Monday 2 September 2013


Another lovely day dawned at Down Hall and another hearty breakfast consumed, it was time to meet our fellow travellers to wait for our coach to transport us to Colchester, Britain's oldest recorded Roman town and, for a time, the capital of Roman Britain.

Our first stop in the town was the Castle, an example of a largely complete Norman castle and which is being renovated at the moment.

The castle was ordered by William the Conqueror and designed by Gundulf, Bishop of Rochester. Building began between 1069 and 1076 under the supervision of Eudo Dapifer, who became the castle's steward on its completion. Building stopped in 1080 because of a threat of Viking invasion, but the castle was completed by around 1100.

In 1215, the castle was besieged and eventually captured by King John, following the altercation with rebellious nobles that eventually led to the Magna Carta.  The castle has had various uses since it ceased to be a royal castle. It has been a county prison, where in 1645 the self-styled Witchfinder General, Matthew Hopkins interrogated and imprisoned suspected witches. In 1648, during the second English Civil War, the Royalist leaders Sir Charles Lucas and Sir George Lisle were executed just to the rear of the castle. Local legend has it that grass will not grow on the spot on which they fell. A small obelisk now marks the point. In 1656 the Quaker James Parnell was martyred there.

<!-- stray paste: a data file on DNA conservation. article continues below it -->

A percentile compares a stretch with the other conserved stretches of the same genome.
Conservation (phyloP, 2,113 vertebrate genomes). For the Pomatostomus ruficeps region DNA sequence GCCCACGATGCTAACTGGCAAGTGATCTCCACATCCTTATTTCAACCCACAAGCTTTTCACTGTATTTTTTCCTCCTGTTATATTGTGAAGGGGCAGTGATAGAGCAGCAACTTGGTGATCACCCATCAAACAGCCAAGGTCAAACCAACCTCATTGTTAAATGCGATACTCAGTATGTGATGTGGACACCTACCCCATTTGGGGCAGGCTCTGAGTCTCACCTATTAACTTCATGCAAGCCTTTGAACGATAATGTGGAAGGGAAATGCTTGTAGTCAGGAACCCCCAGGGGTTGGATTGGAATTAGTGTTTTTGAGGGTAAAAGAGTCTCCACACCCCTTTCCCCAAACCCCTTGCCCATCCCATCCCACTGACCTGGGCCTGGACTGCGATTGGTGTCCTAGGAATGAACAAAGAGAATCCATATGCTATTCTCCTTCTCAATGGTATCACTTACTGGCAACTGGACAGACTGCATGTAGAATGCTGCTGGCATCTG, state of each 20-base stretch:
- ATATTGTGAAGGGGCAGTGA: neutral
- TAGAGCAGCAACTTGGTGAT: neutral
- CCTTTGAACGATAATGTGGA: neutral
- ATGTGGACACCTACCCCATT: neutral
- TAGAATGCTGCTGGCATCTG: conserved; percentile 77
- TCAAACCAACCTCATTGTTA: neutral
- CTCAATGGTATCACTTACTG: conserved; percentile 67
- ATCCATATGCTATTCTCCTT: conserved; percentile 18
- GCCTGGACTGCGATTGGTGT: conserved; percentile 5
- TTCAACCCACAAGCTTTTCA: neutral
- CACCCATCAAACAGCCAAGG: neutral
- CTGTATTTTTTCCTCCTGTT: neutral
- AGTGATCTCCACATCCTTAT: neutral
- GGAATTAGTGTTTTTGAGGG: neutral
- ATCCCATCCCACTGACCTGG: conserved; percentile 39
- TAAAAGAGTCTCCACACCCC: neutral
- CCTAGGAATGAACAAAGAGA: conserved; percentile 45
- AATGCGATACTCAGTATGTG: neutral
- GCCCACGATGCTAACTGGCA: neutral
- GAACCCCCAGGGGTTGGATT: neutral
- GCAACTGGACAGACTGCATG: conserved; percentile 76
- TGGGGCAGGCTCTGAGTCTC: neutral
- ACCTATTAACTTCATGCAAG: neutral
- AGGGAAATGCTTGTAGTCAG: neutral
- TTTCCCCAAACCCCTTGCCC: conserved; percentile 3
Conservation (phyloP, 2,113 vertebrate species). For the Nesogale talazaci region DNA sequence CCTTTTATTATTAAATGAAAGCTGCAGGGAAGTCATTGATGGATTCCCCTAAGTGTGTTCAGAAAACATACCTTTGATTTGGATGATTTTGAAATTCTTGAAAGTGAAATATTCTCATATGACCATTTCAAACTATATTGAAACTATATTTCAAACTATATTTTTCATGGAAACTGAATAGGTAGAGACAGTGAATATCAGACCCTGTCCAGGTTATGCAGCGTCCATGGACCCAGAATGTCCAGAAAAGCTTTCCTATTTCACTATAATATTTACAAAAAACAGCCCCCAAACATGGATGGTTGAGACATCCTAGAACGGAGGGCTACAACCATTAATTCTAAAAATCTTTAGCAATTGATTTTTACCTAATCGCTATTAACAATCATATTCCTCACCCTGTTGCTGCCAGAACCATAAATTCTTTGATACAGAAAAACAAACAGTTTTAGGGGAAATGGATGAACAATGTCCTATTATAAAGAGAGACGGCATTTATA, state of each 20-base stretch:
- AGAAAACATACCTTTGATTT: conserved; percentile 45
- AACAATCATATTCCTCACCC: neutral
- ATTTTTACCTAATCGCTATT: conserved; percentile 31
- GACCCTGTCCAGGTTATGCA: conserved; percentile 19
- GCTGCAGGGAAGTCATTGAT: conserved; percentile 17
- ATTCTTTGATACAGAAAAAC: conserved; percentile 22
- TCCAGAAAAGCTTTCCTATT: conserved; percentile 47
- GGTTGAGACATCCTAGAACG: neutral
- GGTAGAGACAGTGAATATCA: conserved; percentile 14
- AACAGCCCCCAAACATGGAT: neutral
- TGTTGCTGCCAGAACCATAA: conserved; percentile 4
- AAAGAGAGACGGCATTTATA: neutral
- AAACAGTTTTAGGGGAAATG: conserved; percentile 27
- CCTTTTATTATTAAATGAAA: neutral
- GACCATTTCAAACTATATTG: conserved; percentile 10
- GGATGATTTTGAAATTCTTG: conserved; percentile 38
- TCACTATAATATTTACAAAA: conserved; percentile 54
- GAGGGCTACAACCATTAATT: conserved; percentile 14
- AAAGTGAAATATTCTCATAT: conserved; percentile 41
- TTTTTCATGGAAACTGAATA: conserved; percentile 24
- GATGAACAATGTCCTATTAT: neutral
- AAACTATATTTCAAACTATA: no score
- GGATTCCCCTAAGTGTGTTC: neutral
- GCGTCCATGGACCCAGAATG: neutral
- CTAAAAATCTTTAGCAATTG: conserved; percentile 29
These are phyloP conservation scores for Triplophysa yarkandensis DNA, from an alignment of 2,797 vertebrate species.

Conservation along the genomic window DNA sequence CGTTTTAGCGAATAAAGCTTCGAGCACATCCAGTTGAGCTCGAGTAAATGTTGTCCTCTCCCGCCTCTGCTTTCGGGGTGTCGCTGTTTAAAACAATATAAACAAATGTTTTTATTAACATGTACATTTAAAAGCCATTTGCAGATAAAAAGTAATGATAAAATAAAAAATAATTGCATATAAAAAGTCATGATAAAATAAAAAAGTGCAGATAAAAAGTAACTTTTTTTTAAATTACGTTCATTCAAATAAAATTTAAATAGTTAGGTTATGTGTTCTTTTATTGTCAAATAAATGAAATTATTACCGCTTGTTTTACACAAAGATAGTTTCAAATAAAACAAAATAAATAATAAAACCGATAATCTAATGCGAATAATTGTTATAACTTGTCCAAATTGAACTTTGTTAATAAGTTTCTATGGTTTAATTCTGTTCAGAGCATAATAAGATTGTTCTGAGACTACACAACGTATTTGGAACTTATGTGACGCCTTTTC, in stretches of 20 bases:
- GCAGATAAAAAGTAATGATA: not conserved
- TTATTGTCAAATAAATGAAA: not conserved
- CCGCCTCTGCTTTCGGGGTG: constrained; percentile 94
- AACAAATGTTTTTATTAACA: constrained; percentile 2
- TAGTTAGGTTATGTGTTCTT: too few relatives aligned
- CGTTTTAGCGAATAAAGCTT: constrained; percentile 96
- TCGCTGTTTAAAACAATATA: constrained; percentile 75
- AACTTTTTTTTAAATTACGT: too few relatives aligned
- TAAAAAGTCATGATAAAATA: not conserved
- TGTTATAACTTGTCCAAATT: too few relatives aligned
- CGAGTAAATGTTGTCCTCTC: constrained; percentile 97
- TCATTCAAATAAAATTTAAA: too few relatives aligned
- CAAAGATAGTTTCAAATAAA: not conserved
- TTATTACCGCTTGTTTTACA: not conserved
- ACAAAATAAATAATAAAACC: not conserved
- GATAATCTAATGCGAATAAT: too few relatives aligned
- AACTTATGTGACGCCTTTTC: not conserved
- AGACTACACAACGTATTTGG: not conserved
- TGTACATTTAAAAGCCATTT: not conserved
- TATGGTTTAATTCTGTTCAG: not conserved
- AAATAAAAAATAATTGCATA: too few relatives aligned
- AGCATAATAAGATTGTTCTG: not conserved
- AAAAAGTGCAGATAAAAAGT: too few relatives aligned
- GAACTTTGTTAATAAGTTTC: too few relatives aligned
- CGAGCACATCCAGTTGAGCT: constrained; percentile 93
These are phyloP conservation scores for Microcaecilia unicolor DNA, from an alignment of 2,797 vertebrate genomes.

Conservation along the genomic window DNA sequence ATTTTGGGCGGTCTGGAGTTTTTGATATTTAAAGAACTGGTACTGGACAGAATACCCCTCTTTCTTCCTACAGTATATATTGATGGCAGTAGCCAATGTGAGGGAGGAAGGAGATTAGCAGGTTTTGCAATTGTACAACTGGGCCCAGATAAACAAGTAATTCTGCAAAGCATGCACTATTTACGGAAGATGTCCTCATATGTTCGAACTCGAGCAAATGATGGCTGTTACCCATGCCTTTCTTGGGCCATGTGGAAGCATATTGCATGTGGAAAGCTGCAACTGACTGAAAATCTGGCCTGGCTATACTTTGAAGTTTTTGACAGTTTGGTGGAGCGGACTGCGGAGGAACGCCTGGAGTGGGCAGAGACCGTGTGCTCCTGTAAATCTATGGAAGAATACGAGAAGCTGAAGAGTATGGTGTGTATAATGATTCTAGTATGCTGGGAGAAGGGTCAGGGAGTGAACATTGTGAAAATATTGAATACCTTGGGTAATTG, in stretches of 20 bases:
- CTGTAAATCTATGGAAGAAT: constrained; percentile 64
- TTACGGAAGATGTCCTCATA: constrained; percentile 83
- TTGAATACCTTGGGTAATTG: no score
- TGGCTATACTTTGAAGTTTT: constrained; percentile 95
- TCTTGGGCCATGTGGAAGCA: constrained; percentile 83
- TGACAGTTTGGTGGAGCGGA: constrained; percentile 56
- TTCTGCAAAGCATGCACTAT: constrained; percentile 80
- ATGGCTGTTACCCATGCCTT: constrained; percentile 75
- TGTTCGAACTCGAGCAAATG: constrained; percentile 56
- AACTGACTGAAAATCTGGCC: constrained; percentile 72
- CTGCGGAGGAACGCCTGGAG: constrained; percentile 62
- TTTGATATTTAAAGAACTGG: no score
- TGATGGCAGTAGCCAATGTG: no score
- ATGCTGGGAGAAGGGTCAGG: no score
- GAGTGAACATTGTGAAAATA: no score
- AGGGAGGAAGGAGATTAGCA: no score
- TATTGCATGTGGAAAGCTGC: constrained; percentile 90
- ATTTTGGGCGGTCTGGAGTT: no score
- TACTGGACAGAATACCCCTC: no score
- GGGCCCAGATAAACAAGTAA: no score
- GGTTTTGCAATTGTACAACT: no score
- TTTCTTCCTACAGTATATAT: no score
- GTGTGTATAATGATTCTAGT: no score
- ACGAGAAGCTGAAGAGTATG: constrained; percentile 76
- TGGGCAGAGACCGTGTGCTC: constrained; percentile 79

Castle Park (60 acres), situated in the grounds of Colchester Castle and the Hollytrees Mansion, is divided into an upper and lower park by the Roman town wall of Colchester. The upper park consists mainly of formal gardens while the lower park has a more natural feel - situated on the banks of the River Colne.

In the next photograph you can see the Roman wall and the lower park in the distance behind MWM.

Another interesting feature we found behind the castle was this beacon, I hope you are able to biggify the pic to read the description.

After a quick lunch we wandered around the town, looking in the shops, before it was time to meet the coach again to take us on our next visit which was to Castle Hedingham a small village in northeast Essex

It developed around Hedingham Castle,  the ancestral seat of the de Veres, Earls of Oxford. The first earl, Aubrey de Vere III, finished the initial building of the keep and established a Benedictine nunnery, Castle Hedingham Priory, near the castle gates.  Hugh de Vere, Fourth Earl of Oxford, purchased the right to hold a market in the town of the crown in the mid-13th century. He also founded a hospital just outside the gates of the castle around 1250.  The village's main attractions are the well preserved castle, the Colne Valley Railway and its many timber-framed medieval buildings.  Unfortunately we didn't have time to see the castle as our destination was the railway,

where we had a short (very short as the track is little more than a mile long) ride on the railway, before enjoying a pot of tea and some freshly made fruit scones.

Of course we had to take some photos of the engines, MWM's passion.

Then it was time to get back on the coach

to go back to the hotel for dinner and bed as we were headed home the following day.

We really enjoyed our visit to Down Hall and the surrounding area, I hope you did too.    No more travelogues now until late September when we get back from our trip to Canada and the Rocky Mountaineer.